I have a BedJet device that I run at night that keeps tripping the ARC-fault breaker in my bedroom after about 30 minutes of running nearly 70% of time (other times it works just fine). I have tried moving it around to another circuit (also AFCI) but it trips there as well.

I contacted the manufacture and they said that ARC-fault breakers are just sensitive and I should have it replaced with a non-ARC fault breaker. I also was thinking of buying a surge suppressor to see if that stops it from tripping. Could this potentially be dangerous? I don't want to increase the risk of a fire if something is indeed wrong with the device.

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    If a manufacturer told me to replace a required AFCI breaker with a non-AFCI breaker, I'd return their product (expecting a full refund) and take my business to a competitor who makes a compliant product. I'd also find out if it was the companies policy to recommend such a modification, or if it was the advice of a rouge employee. In either case I'd file a formal complaint against the employee, or the business. – Tester101 Mar 30 '16 at 12:51
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    Does the breaker indicate whether it's tripping due to overload, or arc-fault? Is it a 15, or 20 ampere breaker? Reading through BedJet documentation, it looks like these things may draw over 1500 watts (12.8 amperes for model 1222NA). – Tester101 Mar 30 '16 at 13:13
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    I'd be surprised if a surge protector did the slightest good, it solves a different problem than either of the two solved by an AFCI breaker. The surge protector prevents high voltage from something like a lightening strike nearby from damaging your electronic devices (incoming voltage spike). The AFCI detects arcing in the electrical lines, which would be highly dangerous (fire risk). And the breaker half of the AFCI detects excessive current usage, which would result in the wiring inside the walls overheating, melting insulation, and again, starting a fire. Seems like a smart code to me. – BMitch Mar 30 '16 at 14:01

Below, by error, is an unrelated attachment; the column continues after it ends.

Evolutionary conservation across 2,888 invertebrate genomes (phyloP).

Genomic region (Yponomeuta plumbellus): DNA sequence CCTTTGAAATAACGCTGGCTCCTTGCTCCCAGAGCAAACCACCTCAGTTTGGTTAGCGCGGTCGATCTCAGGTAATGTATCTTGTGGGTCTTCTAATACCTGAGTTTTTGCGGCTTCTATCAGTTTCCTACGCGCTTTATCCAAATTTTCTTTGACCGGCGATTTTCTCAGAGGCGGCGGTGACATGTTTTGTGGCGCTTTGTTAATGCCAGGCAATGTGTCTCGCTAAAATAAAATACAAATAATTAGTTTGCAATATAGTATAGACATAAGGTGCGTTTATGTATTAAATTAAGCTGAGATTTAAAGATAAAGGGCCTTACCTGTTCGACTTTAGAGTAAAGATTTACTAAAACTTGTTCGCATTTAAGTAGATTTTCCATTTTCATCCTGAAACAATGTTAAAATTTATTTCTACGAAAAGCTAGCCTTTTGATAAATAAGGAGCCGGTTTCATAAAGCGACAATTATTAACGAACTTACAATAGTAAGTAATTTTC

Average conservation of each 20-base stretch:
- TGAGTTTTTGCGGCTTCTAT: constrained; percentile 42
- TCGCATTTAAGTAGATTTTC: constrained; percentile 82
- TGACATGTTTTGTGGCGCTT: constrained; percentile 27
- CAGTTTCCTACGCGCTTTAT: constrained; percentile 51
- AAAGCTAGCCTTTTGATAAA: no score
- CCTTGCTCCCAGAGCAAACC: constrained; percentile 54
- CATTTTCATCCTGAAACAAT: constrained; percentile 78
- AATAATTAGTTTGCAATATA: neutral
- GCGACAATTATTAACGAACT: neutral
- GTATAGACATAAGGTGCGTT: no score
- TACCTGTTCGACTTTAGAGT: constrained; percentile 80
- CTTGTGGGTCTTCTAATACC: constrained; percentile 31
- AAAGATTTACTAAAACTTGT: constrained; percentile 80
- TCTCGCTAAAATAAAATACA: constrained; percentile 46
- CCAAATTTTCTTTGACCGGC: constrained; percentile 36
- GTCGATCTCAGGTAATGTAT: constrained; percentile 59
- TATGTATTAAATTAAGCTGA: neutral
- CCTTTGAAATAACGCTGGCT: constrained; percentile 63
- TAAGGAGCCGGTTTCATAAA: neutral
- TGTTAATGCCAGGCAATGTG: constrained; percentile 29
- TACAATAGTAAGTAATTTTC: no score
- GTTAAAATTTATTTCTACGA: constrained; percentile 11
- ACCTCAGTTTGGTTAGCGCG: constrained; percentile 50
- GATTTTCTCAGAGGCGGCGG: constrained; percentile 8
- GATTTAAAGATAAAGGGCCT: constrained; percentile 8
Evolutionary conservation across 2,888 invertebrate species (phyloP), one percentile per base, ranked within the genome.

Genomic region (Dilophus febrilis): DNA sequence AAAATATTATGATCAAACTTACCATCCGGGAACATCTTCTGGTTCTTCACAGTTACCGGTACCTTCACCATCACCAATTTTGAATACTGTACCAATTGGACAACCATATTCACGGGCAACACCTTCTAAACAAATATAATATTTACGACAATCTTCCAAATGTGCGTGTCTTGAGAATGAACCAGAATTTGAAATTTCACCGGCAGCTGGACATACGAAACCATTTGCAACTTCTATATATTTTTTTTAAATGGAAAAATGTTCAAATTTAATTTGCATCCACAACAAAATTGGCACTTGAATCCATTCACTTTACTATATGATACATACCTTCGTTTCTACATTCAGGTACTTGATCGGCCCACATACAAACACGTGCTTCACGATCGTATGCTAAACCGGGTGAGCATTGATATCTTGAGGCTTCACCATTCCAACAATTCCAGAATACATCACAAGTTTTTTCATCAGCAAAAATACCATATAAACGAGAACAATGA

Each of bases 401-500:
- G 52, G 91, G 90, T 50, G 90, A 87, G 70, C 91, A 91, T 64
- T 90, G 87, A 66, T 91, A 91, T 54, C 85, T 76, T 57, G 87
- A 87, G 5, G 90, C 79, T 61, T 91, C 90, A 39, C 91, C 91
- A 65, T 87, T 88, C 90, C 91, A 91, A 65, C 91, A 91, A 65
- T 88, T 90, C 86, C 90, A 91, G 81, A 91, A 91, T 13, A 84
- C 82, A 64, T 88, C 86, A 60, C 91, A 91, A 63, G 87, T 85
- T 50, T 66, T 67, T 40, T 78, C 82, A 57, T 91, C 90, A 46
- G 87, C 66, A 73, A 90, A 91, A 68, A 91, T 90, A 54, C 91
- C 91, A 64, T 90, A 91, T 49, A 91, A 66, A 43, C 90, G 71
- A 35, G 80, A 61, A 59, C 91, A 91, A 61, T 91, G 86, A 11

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    @CarlWitthoft Modern AFCI devices are quite intelligent, and should handle most properly designed equipment. Most manufacturers understand AFCIs, and can take steps to reduce or eliminate nuisance tripping. – Tester101 Mar 30 '16 at 14:02
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    @CarlWitthoft Maybe recommend upgrading to a newer AFCI, but recommending the removal of AFCI protection is negligent. I know loads of people who live in new homes, and they all vacuum without tripping breakers. – Tester101 Mar 30 '16 at 15:41

we are the manufacturer of this device. We've never recommended to a customer to replace an AFCI with a non-AFCI breaker. What we recommended is simply to get your AFCI circuit breaker replaced with a new AFCI. Our BedJet is in 9000 bedrooms and we've had a total of 3 customers experience issues with an AFCI breakers flipping. In every case changing it to a new one fixed the problem, which means the AFCI was faulty or too sensitive. In my own home with new wiring my Dyson vacuum cleaner flipped our breaker in the bedroom all the time until we had it replaced. It seems the consistency of these AFCI's is not very good.